The Bell Jar


That is the word I would use to describe Sylvia Plath’s only book.

It cannot be otherwise when you know the circumstances of her all to short life. You begin, knowing you are reading essentially an autobiography of a women who falls into the pit of depression. And you know that she did not survive.

That it paralleled her own life closely was apparent when her own mother sent a letter to the publisher lamenting that the book would hurt many people, so thinly veiled were the characters from Plath’s own life.

Given this, it is hard to read, knowing that these are real experiences, and it seems almost embarrassing to spy upon another’s  innermost agonies.

There is hardly a person who has not suffered from some sort of depressive episode at one time or another. Usually they result from events that are easily discerned, and thus the sadness and ennui is predictable and understandable.

But a good percentage have also experienced the melancholic “blues” that seem to have no source, and linger for days, and sometimes longer.

Most of us plunge forth into each day, dragging though we be, and manage somehow. We go to work and school, and we do errands and cook meals, wash clothes, change diapers and the like, all with a sadness we find hard to shake.

Sometimes we can eventually pinpoint it to a season, though we still can point to no “thing” that is the cause. In any event, we eventually work our way out, and once we do, we are never quite so concerned about it ever again. It’s uncomfortable, somewhat debilitating, but we know we will get through it.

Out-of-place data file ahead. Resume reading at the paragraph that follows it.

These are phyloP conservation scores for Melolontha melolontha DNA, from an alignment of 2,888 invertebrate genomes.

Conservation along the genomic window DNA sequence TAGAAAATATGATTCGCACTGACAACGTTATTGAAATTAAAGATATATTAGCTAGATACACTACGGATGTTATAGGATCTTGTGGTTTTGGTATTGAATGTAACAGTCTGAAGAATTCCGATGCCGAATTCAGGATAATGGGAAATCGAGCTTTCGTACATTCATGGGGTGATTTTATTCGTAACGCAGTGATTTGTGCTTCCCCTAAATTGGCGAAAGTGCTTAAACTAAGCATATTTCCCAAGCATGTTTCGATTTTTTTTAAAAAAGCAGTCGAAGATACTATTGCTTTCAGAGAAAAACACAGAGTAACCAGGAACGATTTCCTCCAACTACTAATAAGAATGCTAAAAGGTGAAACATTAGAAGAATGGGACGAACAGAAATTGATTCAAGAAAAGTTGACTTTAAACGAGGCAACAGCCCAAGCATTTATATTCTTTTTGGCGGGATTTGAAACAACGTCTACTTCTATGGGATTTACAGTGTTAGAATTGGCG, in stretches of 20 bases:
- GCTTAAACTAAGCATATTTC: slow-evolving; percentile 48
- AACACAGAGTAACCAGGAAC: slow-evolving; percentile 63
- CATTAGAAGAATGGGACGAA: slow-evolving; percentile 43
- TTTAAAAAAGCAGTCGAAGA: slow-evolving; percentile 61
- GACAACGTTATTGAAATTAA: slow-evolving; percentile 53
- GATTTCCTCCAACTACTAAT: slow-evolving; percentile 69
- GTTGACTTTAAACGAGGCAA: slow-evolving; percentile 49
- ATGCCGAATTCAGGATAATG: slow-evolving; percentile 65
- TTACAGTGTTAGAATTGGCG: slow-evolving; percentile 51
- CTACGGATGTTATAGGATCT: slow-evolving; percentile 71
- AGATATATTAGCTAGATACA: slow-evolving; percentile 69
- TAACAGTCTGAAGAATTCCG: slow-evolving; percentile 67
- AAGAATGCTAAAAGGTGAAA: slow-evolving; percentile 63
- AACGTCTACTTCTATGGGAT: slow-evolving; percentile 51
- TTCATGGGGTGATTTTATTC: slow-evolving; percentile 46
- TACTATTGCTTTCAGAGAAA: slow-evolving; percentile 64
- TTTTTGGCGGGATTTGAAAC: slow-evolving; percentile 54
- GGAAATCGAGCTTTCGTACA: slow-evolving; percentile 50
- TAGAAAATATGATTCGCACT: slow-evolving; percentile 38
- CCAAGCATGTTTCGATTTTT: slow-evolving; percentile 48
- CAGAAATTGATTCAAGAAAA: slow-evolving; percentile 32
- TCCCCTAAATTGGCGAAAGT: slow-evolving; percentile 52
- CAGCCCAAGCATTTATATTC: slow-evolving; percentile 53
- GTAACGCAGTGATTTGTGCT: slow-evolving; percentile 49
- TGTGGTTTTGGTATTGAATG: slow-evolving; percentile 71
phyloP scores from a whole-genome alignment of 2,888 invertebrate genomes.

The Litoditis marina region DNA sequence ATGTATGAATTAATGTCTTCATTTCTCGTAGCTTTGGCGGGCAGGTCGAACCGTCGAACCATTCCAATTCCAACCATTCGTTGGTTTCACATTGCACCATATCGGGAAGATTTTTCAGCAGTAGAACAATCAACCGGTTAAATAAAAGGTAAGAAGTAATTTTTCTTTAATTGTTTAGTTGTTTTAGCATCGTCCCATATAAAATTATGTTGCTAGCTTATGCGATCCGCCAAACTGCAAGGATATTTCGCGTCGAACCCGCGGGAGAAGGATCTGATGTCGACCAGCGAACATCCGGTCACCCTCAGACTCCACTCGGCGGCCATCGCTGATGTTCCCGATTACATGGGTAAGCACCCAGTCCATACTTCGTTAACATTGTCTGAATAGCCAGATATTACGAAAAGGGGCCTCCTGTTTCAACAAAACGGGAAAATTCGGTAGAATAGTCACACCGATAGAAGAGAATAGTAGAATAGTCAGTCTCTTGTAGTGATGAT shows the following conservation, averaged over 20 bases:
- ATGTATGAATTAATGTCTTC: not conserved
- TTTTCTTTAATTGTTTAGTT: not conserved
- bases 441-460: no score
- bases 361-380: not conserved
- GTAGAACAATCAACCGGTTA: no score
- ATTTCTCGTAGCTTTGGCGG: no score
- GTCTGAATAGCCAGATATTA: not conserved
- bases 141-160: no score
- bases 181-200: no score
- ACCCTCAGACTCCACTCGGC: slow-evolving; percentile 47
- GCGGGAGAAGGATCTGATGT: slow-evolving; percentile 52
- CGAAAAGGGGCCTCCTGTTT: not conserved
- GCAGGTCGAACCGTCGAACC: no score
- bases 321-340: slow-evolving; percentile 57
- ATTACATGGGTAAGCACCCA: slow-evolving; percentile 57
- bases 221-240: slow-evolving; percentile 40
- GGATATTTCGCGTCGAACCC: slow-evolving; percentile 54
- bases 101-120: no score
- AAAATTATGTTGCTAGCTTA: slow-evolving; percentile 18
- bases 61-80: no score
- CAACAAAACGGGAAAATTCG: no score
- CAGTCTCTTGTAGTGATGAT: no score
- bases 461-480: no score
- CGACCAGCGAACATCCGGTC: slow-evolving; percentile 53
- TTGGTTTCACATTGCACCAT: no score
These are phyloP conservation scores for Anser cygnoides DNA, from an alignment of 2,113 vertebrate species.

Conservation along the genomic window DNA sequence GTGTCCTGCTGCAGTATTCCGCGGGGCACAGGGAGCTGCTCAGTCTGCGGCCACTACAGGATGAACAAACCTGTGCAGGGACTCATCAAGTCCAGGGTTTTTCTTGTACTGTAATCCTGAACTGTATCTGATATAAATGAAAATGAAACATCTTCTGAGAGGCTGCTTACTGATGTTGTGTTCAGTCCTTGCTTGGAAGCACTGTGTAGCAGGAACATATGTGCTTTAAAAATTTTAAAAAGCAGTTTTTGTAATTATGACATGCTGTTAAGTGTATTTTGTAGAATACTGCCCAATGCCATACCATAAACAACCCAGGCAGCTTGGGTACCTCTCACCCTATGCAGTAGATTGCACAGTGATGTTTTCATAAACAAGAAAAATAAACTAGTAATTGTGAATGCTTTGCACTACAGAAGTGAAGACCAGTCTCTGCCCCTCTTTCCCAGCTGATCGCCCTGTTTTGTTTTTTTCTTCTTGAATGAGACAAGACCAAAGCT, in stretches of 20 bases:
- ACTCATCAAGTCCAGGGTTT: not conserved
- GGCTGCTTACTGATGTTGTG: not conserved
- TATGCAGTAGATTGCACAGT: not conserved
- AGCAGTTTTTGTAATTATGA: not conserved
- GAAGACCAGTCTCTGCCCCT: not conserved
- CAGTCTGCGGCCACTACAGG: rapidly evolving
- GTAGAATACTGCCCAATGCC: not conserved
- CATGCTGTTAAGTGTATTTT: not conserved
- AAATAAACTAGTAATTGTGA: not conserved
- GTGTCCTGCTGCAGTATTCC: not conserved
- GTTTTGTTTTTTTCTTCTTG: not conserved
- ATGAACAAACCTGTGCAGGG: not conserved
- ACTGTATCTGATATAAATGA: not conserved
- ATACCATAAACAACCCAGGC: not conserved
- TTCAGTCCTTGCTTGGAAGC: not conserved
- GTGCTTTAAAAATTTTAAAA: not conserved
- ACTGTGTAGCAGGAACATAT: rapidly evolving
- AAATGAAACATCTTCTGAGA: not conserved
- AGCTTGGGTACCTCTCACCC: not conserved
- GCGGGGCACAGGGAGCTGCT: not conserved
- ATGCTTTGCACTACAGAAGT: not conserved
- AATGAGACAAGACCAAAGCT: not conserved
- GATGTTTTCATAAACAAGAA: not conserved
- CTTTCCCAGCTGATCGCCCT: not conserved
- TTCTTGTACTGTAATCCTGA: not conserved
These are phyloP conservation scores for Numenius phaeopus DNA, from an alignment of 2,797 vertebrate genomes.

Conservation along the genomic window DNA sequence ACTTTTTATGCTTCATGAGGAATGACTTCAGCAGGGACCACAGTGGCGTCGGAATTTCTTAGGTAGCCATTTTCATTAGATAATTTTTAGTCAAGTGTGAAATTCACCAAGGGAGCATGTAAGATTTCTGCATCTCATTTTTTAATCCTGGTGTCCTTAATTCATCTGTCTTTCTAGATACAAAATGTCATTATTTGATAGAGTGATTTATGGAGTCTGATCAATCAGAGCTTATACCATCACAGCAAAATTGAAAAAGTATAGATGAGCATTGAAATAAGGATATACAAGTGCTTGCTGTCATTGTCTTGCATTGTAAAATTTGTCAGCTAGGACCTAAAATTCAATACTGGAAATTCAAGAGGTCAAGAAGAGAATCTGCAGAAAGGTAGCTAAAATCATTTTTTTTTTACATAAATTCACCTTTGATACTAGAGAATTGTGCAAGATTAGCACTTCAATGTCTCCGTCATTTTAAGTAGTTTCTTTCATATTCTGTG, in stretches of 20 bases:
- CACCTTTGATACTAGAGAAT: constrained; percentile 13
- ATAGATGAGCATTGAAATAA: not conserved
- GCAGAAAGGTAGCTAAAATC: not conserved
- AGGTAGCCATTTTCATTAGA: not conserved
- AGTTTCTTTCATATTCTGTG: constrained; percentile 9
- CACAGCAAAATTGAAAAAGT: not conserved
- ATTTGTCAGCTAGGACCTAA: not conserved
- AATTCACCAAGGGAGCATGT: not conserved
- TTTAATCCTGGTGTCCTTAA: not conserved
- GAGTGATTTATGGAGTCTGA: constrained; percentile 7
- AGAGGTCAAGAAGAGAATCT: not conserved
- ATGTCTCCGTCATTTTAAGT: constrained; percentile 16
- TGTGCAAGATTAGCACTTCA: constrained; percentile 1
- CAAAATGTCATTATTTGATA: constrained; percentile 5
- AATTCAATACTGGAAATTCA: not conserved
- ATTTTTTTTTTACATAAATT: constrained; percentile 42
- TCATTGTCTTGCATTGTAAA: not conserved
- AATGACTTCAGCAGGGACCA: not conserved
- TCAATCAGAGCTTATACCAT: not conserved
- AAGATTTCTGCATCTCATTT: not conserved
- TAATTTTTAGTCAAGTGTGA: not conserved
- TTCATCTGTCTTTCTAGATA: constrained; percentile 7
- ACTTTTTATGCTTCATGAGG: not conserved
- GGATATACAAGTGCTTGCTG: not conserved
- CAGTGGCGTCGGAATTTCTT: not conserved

Some few, have it much worse and have to resort to drugs which may or may not improve or stabilize the condition. And some have no relief whatsoever.

Ms. Plath experienced this deadly awful depression (for that is what I surmise she suffered from) at a time when there was not a lot of help except the draconian electric shock treatment.

Her description, through Esther her character, is dead on, and presents a perfect portrait of the mind which has lost its way. Everyone who has suffered mild or more severe depression, senses the accuracy of the painting she executes.

And that is what is chilling about the book. We can place ourselves on that spectrum. We know where we fit, and we know how close or far we were from the point where one passes beyond into the danger zone.

The theme of the bell jar is so apropos. Depression is being cut off, from feelings, from life itself. One feels disconnected, apart, and different. The depressed see what others don’t see, the inanities, the hypocrisy, the illogic of so much of life. And that depresses further, and makes every effort a “why bother” affair.

All the while one is separated by the glass, the glass which distorts as it separates, one is indeed suffocating in the stale dead air of being this “other” being. It is exactly and exquisitely accurate in portraying in such metaphor what the state of depression is like, whether in mild or severe form.

It is at the end, while Esther is ready to face her last interview prior to being released to return to school, that the most frightening of questions arises.

 How did I know that someday—at college, in Europe, somewhere, anywhere—the bell jar, with its stifling distortions, wouldn’t descend again?

A person who survives cancer and is “cured” forever lives with the worry that the cancer will return. The severely mentally ill, once “cured” must forever  live with the fear that the madness will return.

Of course Plath leaves Esther on the brink of wellness, or so we think.

We know that Plath herself, survived long enough to see her novel published, and that she was writing poetry at the end. Surely she was aware that the bell jar had descended once again upon her. She succumbed and died by her own hand.

Sylvia suffered her breakdown in the early 1950’s and then went on to be quite successful in school. She completed this novel and was published under a pseudonym in 1963. Her mother could not stop its publication under her own name in 1971. She died soon after its publication in 1963.

You can read it online here.

8 comments on “The Bell Jar

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